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Did you know that June 8 was World Oceans Day? According to worldoceansday.org, this day was dedicated to “Preventing plastic pollution and encouraging solutions for a healthy ocean.”

I refer to the ocean as my love potion. (I think that I first heard Dr. Dyer coin this phrase and it has stuck with me ever since!)

The ocean has always been a source of healing to me. It draws me in like a magnet: I live near the ocean, I vacation on the ocean, I need the ocean.

And I’m not the only one.

As a matter of fact, we all need the ocean. Life on earth would not exist without it,  yet we as humans give it such little regard that we are all but destroying it at an alarming rate. In fact, I am embarrassed to say that I didn’t realize how badly I was contributing to the problem until recently.

Did you know that approximately 16 billion pounds of plastic enter the ocean each year, according to Science Magazine?

That’s right, plastic. Something we have all grown up depending on. Something that is as ubiquitous to our everyday lives as watching television or brushing our teeth. Something we use in so many ways each day, without even thinking about it. And something that, while making our lives easier or more comfortable, has sickened our planet — in particular, our oceans, and the plants and animals that call it home.

The ocean covers over 70% of our earth’s surface. Its vastness is almost too great to comprehend. The majority of marine life, nearly 90%, has yet to be discovered or explored. And yet, garage patches in the earth’s oceans are growing at an astonishing rate.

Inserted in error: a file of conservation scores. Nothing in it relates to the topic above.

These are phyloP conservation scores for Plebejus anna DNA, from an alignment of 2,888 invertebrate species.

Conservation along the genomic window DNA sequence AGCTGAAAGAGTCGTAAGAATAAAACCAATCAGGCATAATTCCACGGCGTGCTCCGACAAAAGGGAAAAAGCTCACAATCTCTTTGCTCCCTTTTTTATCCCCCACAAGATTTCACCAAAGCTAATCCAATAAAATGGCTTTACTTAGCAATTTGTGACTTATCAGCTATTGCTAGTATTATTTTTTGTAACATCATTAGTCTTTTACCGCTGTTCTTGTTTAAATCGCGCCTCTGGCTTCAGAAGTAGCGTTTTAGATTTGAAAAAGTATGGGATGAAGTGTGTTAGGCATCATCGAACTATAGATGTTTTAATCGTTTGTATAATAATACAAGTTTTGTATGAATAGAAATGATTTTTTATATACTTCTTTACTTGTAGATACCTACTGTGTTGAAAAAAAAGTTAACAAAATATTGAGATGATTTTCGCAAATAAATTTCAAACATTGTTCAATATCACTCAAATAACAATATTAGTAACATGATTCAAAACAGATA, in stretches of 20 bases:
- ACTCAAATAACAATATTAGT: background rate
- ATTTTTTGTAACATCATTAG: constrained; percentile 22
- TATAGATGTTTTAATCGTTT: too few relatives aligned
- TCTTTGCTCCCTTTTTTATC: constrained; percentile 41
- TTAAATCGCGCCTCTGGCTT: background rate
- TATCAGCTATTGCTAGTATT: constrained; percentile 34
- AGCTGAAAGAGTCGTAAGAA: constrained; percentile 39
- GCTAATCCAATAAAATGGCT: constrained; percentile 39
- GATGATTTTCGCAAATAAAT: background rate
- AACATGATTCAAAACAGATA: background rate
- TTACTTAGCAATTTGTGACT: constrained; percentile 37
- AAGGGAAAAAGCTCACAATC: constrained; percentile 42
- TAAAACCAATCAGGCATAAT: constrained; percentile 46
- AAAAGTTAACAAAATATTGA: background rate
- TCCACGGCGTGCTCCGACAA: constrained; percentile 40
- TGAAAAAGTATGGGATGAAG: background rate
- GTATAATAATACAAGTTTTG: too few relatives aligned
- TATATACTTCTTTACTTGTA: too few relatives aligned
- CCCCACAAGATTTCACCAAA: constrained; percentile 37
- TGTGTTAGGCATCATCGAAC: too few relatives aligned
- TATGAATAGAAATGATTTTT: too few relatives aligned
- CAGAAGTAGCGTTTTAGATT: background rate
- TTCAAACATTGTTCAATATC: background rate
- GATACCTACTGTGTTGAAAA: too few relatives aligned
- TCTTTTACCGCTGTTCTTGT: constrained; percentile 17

These garbage patches collect in what are called the five gyres; five distinct areas in the earth’s oceans. According to National Geographic, a gyre is a large circular area of stationary, calm water. Picture a gyre as basically a swirling vortex created by the underlying currents of the water. While there are many smaller gyres across the globe, the five major ones reside in the North Atlantic, South Atlantic, North Pacific, South Pacific, and the Indian Ocean.

I think you can see where I’m going with this.

Because of the currents underneath the surface of the water, the calm water on top, and diminished winds, garbage and debris are drawn into the gyres and can stay there for years, even decades, building up over time.

The largest garbage patch is in the North Pacific Ocean located between Hawaii and California. It is often called the Pacific trash vortex or the Great Pacific Garbage Patch. It was first discovered in 1997 by oceanographer Charles Moore when he was sailing from Hawaii to back to California. He noted that “In the week it took to cross the subtropical high, no matter what time of day I looked, plastic debris was floating everywhere: bottles, bottle caps, wrappers, fragments.” This patch is now said to be three times larger than France!.

And this problem? It is only getting worse.

One reason for this is that people underestimate the severity of the situation, especially if they live inland away from the coast. Studies have shown, however, that inland plastics tend to wind up in our oceans anyway, making their way into rivers and streams and eventually being carried to the seas.

Another reason is that people put too much faith in recycling. Recycling, while a fantastic concept, often has severe limitations in practice that many of us are unaware of. The cost of recycling plastic is expensive and, without a profitable market in which to sell the recycled plastic, most recycling companies don’t even recycle it. Instead, they sell it to developing nations who in turn, don’t recycle the plastic either.